Dylan Dryer, English
Mary Hough, History and Women’s Studies
Shannon McCoy, Psychology
Robert Meulenberg, Physics and Astronomy and Laboratory for Surface Science and Technology
Kathleen Yoon, Psychology
Maine Business School
Niclas Erhardt, Human Resources
Jason Harkins, Entrepreneurship
Patti Miles, Operations Management
College of Natural Sciences, Forestry, and Agriculture
Julie Gosse, Biochemistry
Teresa Johnson, Marine Policy
Robert Wheeler, Microbiology
Promoted to associate Extension professor with continuing contract
Tori Jackson, Cooperative Extension
Kristy Ouellette, Cooperative Extension
Andrew Plant, Cooperative Extension
Promoted to associate Extension professor and associate professor with continuing contract
Anne Lichtenwalner, Cooperative Extension and Animal and Veterinary Sciences
Ellen Mallory, Cooperative Extension and Sustainable Agriculture
Granted tenure at current rank of associate professor
Margaret Killinger, Rezendes Preceptor of the Arts
Contact: Margaret Nagle, 207.581.3745
Three University of Maine faculty members — Kate Beard-Tisdale, Susan Brawley and Mary Tyler — are the recipients of ADVANCE Career Recognition Awards by UMaine’s Rising Tide Center.
Beard-Tisdale is a member of the School of Computing and Information Science; Brawley is in the School of Marine Science; and Tyler is in the School of Biology and Ecology.
The Career Recognition Awards highlight the significant accomplishments of women faculty at UMaine through their teaching, research, constituent service and campus leadership. Sharing the professional successes of UMaine faculty raises the profile of women scientists and is intended to inspire colleagues at every rank.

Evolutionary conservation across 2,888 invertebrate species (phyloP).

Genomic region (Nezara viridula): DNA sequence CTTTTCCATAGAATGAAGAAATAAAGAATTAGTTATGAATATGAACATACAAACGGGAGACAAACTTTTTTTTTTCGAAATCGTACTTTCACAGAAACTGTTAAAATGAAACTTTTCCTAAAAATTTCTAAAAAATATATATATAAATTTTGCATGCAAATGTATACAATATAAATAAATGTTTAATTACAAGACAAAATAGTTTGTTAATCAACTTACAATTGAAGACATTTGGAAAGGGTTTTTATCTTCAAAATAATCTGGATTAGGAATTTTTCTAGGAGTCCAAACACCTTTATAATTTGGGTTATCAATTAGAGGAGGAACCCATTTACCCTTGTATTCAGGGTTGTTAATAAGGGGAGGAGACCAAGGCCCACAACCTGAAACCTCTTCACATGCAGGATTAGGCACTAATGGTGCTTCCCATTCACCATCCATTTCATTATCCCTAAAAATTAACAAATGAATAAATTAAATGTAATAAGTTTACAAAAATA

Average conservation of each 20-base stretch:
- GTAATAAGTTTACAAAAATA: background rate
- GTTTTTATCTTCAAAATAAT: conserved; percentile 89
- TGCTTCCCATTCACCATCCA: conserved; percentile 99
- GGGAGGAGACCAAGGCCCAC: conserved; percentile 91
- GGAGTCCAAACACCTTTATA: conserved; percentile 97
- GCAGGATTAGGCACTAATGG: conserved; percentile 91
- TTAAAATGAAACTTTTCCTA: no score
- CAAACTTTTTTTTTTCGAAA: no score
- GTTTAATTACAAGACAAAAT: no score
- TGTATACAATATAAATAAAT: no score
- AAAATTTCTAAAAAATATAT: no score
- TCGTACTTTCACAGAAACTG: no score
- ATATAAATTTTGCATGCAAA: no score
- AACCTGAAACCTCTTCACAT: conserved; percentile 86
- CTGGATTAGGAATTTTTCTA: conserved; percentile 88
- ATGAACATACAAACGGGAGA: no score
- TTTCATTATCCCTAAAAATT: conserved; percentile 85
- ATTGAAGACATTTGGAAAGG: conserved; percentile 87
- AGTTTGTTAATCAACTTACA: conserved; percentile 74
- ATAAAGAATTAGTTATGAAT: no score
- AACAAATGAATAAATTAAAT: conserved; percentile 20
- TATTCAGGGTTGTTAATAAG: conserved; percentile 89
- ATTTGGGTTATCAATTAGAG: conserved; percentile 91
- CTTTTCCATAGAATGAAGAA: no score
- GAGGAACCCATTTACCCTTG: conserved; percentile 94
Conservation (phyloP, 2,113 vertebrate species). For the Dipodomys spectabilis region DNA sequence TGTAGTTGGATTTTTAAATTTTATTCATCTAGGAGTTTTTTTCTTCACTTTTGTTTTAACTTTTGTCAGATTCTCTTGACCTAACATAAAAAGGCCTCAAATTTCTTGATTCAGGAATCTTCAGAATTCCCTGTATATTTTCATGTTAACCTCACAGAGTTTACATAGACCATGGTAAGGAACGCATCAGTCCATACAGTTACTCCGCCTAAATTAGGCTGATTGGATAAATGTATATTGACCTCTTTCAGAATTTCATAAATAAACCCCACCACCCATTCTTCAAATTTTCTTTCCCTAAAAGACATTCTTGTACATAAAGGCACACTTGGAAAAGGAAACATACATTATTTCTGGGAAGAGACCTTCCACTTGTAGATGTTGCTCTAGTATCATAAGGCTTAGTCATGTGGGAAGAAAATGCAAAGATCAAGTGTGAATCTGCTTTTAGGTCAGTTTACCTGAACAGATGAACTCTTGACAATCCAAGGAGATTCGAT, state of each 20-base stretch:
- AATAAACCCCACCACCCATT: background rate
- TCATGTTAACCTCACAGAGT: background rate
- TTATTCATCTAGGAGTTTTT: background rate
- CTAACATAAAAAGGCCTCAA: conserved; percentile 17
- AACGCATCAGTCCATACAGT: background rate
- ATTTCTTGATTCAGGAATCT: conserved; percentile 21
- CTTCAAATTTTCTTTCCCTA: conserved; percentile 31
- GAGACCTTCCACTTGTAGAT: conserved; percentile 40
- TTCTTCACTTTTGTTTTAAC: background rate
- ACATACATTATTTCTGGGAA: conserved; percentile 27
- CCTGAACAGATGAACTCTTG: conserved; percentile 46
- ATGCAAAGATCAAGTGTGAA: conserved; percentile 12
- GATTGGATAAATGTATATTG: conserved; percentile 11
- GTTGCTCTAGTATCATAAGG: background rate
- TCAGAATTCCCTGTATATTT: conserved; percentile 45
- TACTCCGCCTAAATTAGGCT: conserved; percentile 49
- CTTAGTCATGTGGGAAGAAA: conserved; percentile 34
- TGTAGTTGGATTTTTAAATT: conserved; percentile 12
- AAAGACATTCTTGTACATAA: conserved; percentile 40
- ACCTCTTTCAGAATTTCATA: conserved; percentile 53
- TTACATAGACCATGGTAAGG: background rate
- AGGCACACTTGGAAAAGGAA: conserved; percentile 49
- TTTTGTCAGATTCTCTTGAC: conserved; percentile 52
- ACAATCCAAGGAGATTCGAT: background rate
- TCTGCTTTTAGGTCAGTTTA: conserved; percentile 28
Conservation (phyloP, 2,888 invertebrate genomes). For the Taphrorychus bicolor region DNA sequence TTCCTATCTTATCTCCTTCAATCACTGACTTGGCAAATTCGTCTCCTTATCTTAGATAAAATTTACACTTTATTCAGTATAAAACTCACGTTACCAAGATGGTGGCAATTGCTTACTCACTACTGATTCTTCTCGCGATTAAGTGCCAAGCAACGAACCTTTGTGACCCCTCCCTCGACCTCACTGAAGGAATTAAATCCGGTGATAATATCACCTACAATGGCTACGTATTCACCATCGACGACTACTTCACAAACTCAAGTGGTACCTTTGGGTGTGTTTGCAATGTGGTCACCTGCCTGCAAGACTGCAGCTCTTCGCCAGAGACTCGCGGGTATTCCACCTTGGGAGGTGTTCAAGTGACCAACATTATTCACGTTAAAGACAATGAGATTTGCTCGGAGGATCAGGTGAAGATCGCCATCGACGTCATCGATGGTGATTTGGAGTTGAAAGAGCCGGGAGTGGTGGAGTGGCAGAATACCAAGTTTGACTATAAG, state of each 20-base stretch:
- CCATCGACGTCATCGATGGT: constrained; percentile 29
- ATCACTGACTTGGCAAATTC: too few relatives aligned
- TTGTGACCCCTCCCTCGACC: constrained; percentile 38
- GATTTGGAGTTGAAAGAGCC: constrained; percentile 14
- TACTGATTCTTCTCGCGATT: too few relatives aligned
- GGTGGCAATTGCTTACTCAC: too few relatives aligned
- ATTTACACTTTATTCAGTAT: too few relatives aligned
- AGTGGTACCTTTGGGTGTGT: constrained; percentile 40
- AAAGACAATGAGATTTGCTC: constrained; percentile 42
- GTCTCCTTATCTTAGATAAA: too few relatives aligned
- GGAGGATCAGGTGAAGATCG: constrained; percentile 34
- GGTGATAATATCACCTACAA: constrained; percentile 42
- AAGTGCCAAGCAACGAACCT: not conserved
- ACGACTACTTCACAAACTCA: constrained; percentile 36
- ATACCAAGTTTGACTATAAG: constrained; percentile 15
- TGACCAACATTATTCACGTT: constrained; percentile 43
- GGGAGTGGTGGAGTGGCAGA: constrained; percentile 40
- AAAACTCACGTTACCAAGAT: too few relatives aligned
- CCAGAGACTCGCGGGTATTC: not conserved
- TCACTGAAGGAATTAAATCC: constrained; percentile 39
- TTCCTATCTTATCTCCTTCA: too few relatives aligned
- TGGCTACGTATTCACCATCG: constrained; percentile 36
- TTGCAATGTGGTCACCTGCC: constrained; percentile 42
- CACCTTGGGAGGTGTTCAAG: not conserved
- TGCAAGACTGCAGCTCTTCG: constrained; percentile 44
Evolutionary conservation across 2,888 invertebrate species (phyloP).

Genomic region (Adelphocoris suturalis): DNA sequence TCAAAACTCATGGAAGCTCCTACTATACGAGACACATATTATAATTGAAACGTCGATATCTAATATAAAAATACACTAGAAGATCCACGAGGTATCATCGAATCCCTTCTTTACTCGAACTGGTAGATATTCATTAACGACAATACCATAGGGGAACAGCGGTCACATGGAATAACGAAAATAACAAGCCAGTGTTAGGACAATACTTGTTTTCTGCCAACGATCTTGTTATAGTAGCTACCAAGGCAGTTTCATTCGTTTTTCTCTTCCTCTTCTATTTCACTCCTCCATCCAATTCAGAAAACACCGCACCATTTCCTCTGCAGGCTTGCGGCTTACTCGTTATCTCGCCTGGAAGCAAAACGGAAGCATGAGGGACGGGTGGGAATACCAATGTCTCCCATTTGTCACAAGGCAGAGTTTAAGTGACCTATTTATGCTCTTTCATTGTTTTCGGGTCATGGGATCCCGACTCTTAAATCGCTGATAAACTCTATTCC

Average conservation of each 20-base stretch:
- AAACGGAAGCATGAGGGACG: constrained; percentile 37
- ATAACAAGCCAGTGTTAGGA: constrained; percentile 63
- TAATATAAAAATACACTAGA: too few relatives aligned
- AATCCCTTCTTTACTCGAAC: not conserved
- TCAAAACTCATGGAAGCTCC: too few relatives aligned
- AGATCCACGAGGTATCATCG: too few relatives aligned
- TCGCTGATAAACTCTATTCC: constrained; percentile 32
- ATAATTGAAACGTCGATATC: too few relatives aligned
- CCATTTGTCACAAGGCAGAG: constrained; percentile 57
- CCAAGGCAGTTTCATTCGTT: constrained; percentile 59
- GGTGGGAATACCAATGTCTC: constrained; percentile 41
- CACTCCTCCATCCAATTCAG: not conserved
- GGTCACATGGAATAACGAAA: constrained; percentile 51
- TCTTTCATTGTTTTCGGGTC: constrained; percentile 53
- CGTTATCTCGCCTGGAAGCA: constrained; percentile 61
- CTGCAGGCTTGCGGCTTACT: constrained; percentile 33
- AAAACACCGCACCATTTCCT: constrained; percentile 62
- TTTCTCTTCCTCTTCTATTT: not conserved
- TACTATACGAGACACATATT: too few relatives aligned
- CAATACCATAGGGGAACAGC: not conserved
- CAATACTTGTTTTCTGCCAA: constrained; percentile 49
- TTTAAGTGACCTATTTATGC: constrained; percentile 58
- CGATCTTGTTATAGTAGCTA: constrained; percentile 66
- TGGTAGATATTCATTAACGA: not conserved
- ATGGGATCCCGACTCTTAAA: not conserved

The honor includes a travel award to support the honorees’ participation at a prestigious conference where their work will be showcased on an international stage.
On campus, the award winners will give lectures about their research and will lead a panel discussion. Tyler will speak on, “Students Are Scientists: Implementing Inquiry-Based Learning,” noon, March 27, Coe Room, Memorial Union; Beard-Tisdale will speak on, “A Passage in Space and Time,” noon, April 10, Coe Room, Union.
Brawley will speak on, “Small Is Beautiful: Marine Eggs, Spores and Bacteria,” 2 p.m., April 16, Wells Conference Center, followed by the awards ceremony and reception. The event will feature a panel discussion with the awardees and accomplished junior faculty offering perspectives on the challenges and opportunities for women in science.
All events are free and open to the public. To register or to request a disability accommodation, call or write the ADVANCE Rising Tide Center, 207.581.3439; email@example.com. More information is available online.
UMaine’s ADVANCE Rising Tide Center, funded by a five-year grant from the National Science Foundation, seeks to develop systemic approaches to retaining and advancing women faculty in academic science, technology, engineering and mathematics (STEM) and social-behavioral science careers.
“From Orono to Wall Street: One UMaine Grad’s Journey” will be the focus of a talk March 26 by UMaine alumna Melissa D. Smith, Class of ’91, president and CEO of WEX, based in South Portland. The free public lecture begins at 5 p.m. in Wells Conference Center. In January, Smith became chief executive officer at WEX and joined its board of directors. WEX is a leading provider of corporate payment solutions. The Girl Scouts of Maine presented Smith with the 2013 Woman of Distinction award and Mainebiz recognized her as a 2012 Woman to Watch. Smith previously served in a variety of capacities at WEX, including: president, president–The Americas; chief financial officer and executive vice president, finance and operations. She was chief financial officer in 2005 when WEX went public on the New York Stock Exchange. Smith, who started her career at Ernst & Young, is a co-founder of the Women’s Executive Forum, which seeks to attract, retain and advance women in the information security, IT risk management and privacy industries.
WABI (Channel 5) reported on the 2014 Engineering EXPO held at the University of Maine. UMaine engineering students Haylea Ledoux and Blake Bourque spoke about the importance of engineering and getting children interested in science. Victoria Wingo, communications specialist for the College of Engineering, said the event strives to raise awareness about engineering with people of all ages, especially children. At the event, Maine’s top engineering firms, schools, educators, government agencies and societies offered hands-on activities and exhibits.